This week, the Application Developers Alliance released its first in a series of monthly research products. “Investment in Enterprise Developers is the Best Risk Management System,” surveying more than 100 enterprise developers to learn who they are, the support they receive from their employers, and the impact of that support on their organizations.

Companies don't understand their enterprise developers

Organizations large and small across all sectors face the challenge of balancing their business traditions with the emerging trend of hiring developers to create applications (software, mobile apps, and web apps) in-house. As the tip-of-the-spear for the new ways companies develop and sell products and interact with their customers, these “enterprise developers” are often asked to build an innovative future for companies that don’t fully understand them – or provide them the tools and resources developers need to succeed.

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The results are eye-opening: only 45 percent of enterprise developers say their company has a “high” priority on security. As a result, less than half of enterprise developers say their companies embrace “security by design,” where security protocols are implemented from the outset of a project.

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CompeTence, security and risk

Additional key takeaways from the report include:

  • tracking core competencies: Only 50 percent of enterprise developers say that core competencies and the skillsets necessary for them to succeed are documented and discussed by their employers, and only 26 perent integrate them in the developers’ evaluation process.
  • building securely: Only 64 percent of enterprise developers say that they are adequately trained to build software securely for their company. This number drops to only 59 percent at smaller firms. Companies that have dedicated Center of Excellence (CoE) are much more likely to be confident in their security.
  • managing risk: Over 70 percent of enterprise developers that work at a firm with a CoE say security is a high priority. By comparison, only 28 percent at firms without a CoE say security is a high priority and 17 percent rate their company as having a low priority.

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Do you understand your enterprise developers?

Enterprise developers are frequently misunderstood and underserved, even by the companies that employ them. Many companies lack the awareness, education, resources, or will to invest in the necessary support for their developers (current or future), including continuing education or the integration of core competencies in evaluation of developers. At the same time, inadequate prioritization of security creates real risk, particularly in smaller companies.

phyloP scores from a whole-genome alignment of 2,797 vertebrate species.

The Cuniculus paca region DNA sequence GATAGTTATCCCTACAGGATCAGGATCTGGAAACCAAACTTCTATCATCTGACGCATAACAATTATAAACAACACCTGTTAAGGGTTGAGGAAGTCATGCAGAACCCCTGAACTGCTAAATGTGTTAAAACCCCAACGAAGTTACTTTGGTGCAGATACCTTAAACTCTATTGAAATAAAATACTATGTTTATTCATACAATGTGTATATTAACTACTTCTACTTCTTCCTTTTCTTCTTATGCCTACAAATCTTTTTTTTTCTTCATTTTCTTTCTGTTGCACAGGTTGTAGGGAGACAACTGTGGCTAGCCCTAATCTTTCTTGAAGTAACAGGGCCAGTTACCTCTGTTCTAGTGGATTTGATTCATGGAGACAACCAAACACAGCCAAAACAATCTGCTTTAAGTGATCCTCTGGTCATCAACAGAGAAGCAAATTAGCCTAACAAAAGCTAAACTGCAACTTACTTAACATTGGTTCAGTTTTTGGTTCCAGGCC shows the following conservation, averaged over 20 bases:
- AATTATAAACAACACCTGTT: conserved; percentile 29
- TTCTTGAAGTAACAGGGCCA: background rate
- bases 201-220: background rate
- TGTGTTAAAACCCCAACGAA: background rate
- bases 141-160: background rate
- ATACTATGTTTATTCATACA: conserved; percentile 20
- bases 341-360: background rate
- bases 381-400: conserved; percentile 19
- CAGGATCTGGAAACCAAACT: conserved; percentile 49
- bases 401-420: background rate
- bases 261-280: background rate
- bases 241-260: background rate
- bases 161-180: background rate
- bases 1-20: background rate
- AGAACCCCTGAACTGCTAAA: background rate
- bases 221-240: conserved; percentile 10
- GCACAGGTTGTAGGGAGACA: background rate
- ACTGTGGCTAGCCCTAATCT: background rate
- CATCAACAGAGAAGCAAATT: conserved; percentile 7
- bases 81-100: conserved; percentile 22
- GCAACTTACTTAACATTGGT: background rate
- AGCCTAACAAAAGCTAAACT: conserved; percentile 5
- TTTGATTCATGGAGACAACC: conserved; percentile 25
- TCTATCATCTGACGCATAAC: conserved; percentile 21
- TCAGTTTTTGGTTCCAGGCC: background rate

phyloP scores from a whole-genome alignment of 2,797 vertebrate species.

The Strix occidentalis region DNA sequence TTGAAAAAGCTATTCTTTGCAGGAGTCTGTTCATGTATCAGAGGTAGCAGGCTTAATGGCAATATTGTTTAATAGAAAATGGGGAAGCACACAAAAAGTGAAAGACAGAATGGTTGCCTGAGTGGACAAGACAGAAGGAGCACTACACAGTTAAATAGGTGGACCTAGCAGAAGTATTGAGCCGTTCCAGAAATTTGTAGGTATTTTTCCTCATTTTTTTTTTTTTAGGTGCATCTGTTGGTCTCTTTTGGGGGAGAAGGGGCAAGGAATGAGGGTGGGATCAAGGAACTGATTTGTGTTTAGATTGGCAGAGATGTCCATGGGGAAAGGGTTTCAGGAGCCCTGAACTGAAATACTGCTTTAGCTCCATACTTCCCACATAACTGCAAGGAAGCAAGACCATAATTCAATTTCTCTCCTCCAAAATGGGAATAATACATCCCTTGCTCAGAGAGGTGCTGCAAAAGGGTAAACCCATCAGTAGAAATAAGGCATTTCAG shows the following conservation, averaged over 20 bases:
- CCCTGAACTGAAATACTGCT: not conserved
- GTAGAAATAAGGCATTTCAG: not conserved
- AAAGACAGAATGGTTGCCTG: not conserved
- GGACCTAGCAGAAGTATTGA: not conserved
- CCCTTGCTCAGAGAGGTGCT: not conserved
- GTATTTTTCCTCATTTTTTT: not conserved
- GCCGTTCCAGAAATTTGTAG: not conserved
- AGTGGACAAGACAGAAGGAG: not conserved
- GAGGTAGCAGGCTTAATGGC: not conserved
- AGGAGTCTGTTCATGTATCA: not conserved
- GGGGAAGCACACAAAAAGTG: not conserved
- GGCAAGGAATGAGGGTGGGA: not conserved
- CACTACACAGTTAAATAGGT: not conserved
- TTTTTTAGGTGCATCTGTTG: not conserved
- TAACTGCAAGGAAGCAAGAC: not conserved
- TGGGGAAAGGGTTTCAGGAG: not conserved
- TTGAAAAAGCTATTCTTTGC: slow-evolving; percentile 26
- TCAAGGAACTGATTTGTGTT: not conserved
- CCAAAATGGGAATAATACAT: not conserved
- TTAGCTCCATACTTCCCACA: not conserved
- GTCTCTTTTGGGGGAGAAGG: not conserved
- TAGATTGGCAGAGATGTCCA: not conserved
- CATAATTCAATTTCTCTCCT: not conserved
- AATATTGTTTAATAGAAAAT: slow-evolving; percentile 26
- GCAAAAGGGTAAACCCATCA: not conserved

Fortunately, there are reasons for optimism. Many companies do recognize investment in their developers is the greatest risk management system they could possibly implement. The prioritization of tools and resources for their developer workforce, whether in the form of formalized Centers of Excellence or a general commitment to professional development within a company, is an indicator of future opportunities that goes beyond simply reflecting past challenges.

If you want to read the report in full, please click on the image to go to our site and download it:

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Also, read on how we get to a world of absolute data integrity. We examine a solution based on blockchain technology in this eBook:

Download the Blockchain and Data Integrity eBook!


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Stephen Spiker

Stephen Spiker is the Director of Research & Insights for the Application Developers Alliance, overseeing the development, strategic application, and day-to-day operations of research products and member inquiries, and working closely with the membership, communications, events, and policy teams to use research to further the Alliance's goals. Before joining the Alliance, Spiker spent five years conducting public affairs research in Washington D.C., including for Mercury Public Affairs and KRC Research. He began his career working in politics, working on state and local campaigns in Virginia, working at two top political polling firms for the 2006 and 2008 election cycles, and serving as chief of staff for a Virginia state legislator in Richmond. Spiker earned a bachelor's degree in Government & International Politics from George Mason University.

Stephen Spiker

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